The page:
One of the biggest issues faced in modern times is the growing food crisis. The world population continues to expand, but everyone is not getting equal access to food. Some scientists hope to change this by creating new methods that will make it easier to grow crops. A particularly promising innovation may be the BioClay developed by a team of Australian researchers. This discovery could potentially protect plants without damaging the ecosystem with pesticides.
BioClay May Provide Answer to Crop Protection Problem
A major issue with producing enough crops to feed everyone is that bugs and illnesses tend to decimate crops, and each year, the agricultural industry loses about $50 billion due to viruses. Currently, the most popular solution is just to douse plants in pesticides, but this can lead to chemical buildups in the soil that cause even more issues for farmers. Professor Neena Mitter and Professor Zhi Ping Xu from the University of Queensland may have found a more effective solution.
This is not a pesticide that works by killing pests or destroying plant viruses before they can spread. Instead, this useful substance works by making the actual plants stronger and more resistant. It functions similar to a vaccination in humans.
The BioClay looks just like a normal pile of dirt, but it contains special double stranded RNA particles. When sprayed onto a plant, this results in an RNA silencing effect that prevents the plant from using certain genes in its DNA. The BioClay does not actually harm or alter the plant’s genome, it just changes the way the plant reacts to its own genome.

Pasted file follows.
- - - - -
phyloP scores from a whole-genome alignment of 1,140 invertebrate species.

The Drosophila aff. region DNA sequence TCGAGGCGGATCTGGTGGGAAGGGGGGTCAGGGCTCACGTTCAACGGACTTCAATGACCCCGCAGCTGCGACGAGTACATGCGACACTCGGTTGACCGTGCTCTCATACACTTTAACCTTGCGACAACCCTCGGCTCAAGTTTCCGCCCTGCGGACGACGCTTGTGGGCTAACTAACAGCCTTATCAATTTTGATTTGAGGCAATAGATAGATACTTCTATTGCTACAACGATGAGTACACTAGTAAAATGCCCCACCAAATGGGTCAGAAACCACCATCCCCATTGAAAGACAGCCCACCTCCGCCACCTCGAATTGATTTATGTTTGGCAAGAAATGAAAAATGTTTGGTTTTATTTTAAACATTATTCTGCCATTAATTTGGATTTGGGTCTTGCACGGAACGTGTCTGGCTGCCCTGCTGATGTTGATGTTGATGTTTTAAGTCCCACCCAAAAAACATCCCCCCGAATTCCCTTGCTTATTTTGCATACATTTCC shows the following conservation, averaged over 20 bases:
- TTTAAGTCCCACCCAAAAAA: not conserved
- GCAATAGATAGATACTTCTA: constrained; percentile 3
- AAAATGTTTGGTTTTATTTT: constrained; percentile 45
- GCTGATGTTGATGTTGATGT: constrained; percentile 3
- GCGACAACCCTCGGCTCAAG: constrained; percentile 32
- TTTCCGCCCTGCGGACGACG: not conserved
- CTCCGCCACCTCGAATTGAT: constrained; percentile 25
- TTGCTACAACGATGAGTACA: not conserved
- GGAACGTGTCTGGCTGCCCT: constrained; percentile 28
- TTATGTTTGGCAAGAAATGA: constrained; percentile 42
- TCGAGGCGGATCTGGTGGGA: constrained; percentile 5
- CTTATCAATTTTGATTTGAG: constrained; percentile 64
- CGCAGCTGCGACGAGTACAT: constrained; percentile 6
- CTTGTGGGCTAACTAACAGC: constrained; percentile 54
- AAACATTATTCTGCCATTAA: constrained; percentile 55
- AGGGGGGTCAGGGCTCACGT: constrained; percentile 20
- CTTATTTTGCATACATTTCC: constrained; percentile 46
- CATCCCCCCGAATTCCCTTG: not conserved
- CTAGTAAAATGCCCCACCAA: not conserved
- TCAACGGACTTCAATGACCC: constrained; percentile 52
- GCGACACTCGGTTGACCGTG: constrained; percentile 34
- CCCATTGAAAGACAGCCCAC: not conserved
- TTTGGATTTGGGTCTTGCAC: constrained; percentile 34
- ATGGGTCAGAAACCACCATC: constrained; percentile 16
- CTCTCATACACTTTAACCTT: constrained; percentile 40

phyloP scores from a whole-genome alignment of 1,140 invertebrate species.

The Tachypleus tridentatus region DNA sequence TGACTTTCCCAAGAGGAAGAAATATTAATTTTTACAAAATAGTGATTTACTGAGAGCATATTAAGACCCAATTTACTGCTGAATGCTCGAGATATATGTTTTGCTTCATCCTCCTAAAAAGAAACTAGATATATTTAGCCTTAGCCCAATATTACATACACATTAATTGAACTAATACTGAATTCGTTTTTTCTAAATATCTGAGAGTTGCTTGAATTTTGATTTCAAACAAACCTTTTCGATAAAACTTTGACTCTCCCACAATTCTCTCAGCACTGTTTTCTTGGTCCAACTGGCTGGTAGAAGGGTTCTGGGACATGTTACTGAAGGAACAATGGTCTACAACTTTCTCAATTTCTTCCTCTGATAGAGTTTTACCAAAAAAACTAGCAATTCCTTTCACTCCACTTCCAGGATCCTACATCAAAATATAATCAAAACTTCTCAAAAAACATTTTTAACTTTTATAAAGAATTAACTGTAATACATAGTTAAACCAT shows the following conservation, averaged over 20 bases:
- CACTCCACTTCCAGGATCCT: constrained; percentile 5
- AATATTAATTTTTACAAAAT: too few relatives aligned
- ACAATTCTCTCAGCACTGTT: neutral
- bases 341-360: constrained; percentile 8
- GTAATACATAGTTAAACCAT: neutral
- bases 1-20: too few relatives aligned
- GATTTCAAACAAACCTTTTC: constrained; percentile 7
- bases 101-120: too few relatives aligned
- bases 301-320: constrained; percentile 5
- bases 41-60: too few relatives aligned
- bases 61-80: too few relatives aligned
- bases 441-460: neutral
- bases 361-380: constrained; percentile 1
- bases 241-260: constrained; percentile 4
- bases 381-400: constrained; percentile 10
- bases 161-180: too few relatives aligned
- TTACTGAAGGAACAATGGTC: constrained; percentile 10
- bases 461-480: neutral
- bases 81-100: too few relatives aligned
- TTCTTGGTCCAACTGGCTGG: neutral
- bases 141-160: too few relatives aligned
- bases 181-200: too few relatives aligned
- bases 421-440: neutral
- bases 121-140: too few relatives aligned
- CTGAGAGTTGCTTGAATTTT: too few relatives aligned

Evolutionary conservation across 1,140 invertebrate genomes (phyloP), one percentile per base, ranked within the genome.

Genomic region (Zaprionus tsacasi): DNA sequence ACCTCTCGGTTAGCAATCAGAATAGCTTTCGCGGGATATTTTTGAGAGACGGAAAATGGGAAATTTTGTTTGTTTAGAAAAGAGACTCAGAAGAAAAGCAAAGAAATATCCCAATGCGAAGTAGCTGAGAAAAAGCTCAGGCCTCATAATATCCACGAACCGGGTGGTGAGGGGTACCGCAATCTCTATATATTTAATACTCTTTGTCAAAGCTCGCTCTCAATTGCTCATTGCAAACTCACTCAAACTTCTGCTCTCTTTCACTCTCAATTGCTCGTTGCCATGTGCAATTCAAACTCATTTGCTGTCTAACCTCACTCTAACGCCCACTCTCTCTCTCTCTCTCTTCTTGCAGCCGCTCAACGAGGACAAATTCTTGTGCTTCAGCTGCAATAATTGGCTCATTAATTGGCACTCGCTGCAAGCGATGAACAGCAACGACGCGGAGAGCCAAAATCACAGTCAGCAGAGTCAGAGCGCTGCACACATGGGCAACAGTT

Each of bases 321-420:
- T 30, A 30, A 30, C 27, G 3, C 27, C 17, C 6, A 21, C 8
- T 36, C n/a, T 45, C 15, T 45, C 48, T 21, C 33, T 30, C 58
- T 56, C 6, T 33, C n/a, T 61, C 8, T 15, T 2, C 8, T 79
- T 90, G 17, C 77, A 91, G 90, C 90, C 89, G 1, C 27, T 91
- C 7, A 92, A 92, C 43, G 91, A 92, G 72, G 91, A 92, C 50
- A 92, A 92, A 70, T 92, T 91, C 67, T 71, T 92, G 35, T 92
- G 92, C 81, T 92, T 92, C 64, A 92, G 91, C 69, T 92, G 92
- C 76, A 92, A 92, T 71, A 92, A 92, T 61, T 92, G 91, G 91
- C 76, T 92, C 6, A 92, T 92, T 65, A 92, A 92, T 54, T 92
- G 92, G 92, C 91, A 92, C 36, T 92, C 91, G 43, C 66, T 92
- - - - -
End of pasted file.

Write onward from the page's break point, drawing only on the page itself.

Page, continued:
Essentially, the BioClay makes the plant think that it has been exposed to a certain pest or plant disease. This triggers a protective response, and the plant starts producing certain natural substances to defend themselves against diseases and harmful organisms. It can be used just by spraying a dust of BioClay over the plant.
RNA silencing mechanisms have long been known to provide some protection for crops, but the main issue was that previous RNA pesticide technology only worked for about seven days. The BioClay solution developed by Mitter and Xu found a way to slowly release the double stranded RNA to plants over time. The time release mechanism can be adjusted to various plant growth cycles, so it ensures that plants get protection throughout their entire lifespan.
The BioClay substance is designed specifically for plants, so it does not affect humans and other animals like DDT and other pesticides. After being used, BioClay can degrade into the earth until it is no longer detectable. This ensures that the environment is not permanently changed or damaged due to the use of BioClay.
BioClay may be a viable method for both small and big farms to protect their crops without pesticide use. Mitter says,
The cleaner approach will value-add to the food and agri-business industry, contributing to global food security and to a cleaner, greener image of Queensland.
Professor Xu hopes that BioClay will eventually move beyond organic farms in Queensland, and he states, “the applications will expand into a much wider field of primary agricultural production.
The Future of BioClay
Though the researchers have shown that BioClay can be very effective, they are still working to refine their product. Once it is perfected, the next step will be convincing agricultural businesses to use BioClay. At first, it will most likely just be used by a few niche farms who want to avoid chemical pesticides. If the researchers can demonstrate that it is safe, effective, and cheaper than traditional methods, more farmers will be won over.
Image source: https://www.pexels.com/photo/green-plant-sprout-113335/